The scientific community is increasingly appreciative of the important role that the microbiome community plays in many diseases and health conditions. The structure of the microbiome community (e.g., relative abundances of different taxa and microbial network/interactions) is subject to change in response to many environment and host factors. Scientific investigation of how microbiome interact with each other, with their environment and with their host can shed light on our understanding of the underlying biological mechanism of microbiome-related disease and health conditions. Despite the incredible amount of research interest and availability of massive data through the innovative use of cutting-edge techniques (16S rRNA gene sequencing, shotgun metagenomics sequencing and metabolomics), there are still insufficient statistical tools that can fully handle the complexity of microbiome data, including the high-dimensionality, phylogenetic relatedness, relatively small sample size, compositional constraint and others. The main goal of this proposal is to develop statistically powerful and computationally efficient methods to address these challenges in analyzing microbiome data. In particular, this research will be applied to high-throughput microbiome data and lead to new statistical controlled variable selection methods that 1) select a subgroup of taxa that are genuinely associated with disease-related outcomes under a pre-specified false discovery rate (FDR), where the outcomes can be either a single disease outcome of interest or multivariate such as multiple secondary phenotypes related to the disease; and b) identify taxa and taxa-metabolite interactions that are associated with a disease outcome under a certain FDR threshold. Our proposed methods are innovative in that it can both select important taxa features or taxa-metabolites interactions and have the FDR being controlled, which largely enhances the reproducibility and reliability of the discovery results in microbiome association studies. The enhanced taxa selection would further facilitate downstream laboratory-based functional studies, eventually leading to potential improvements in prevention, detection, treatment and monitoring of many health and disease conditions from a microbiome's perspective. Completion of this proposal will also help bridging the gap between the burgeoning research interest in microbiome studies and the lack of analytical tools. In addition to publication in peer-reviewed journals, we will make our results disseminated through conferences and open-source software that is freely available to the wider scientific community. The proposed methods are essential for improved understanding of microbiome mechanism along with its interaction with host genome or metabolome in the pathology of certain diseases, which are of central importance to human health.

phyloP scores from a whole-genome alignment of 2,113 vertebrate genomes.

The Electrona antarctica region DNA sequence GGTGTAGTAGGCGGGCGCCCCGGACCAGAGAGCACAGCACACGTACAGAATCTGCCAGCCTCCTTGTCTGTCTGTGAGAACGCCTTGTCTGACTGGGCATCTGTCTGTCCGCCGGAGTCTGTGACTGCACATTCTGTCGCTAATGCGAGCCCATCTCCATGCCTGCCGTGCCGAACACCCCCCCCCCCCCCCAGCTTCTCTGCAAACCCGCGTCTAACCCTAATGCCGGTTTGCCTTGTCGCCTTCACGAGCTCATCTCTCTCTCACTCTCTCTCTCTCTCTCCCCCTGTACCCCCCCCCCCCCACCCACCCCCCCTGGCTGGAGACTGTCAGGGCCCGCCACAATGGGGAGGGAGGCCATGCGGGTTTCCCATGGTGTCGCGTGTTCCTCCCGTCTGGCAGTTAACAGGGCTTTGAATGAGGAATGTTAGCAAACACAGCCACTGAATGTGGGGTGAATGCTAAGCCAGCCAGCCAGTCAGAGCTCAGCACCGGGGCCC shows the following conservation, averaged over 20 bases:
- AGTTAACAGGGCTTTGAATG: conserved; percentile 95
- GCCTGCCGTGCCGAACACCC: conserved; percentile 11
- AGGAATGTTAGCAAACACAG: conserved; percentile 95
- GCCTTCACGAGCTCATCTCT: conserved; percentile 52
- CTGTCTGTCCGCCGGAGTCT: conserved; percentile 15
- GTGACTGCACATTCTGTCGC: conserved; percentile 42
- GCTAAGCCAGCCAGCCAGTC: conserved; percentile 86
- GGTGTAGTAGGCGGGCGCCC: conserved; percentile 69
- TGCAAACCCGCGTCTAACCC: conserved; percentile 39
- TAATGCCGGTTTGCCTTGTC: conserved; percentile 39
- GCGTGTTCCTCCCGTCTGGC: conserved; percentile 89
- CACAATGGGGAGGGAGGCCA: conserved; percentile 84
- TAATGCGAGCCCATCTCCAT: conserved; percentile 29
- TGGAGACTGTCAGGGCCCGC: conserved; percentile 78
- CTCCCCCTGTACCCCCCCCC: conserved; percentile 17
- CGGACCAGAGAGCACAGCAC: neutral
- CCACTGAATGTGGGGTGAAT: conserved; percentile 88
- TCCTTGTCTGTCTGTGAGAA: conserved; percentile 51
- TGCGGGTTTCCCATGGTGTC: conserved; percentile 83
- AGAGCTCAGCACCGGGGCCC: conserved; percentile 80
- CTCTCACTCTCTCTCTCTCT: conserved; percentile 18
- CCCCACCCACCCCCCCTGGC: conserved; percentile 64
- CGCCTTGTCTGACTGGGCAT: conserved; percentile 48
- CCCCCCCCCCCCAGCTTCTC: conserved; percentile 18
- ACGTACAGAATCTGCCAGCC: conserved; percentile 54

Microbiome is considered an important component of many disease states and clinical conditions including bacterial vaginosis, HIV risk, obesity, nonalcoholic fatty liver disease and many others. Critical questions about microbiome are how the bacterial community interact with each other, with environment and how these interactions impact on the host. This proposal is concerned with developing proper and efficient statistical methods to facilitate our understanding on the complex relationship among microbiome, metabolomics, environment factors and related disease outcomes.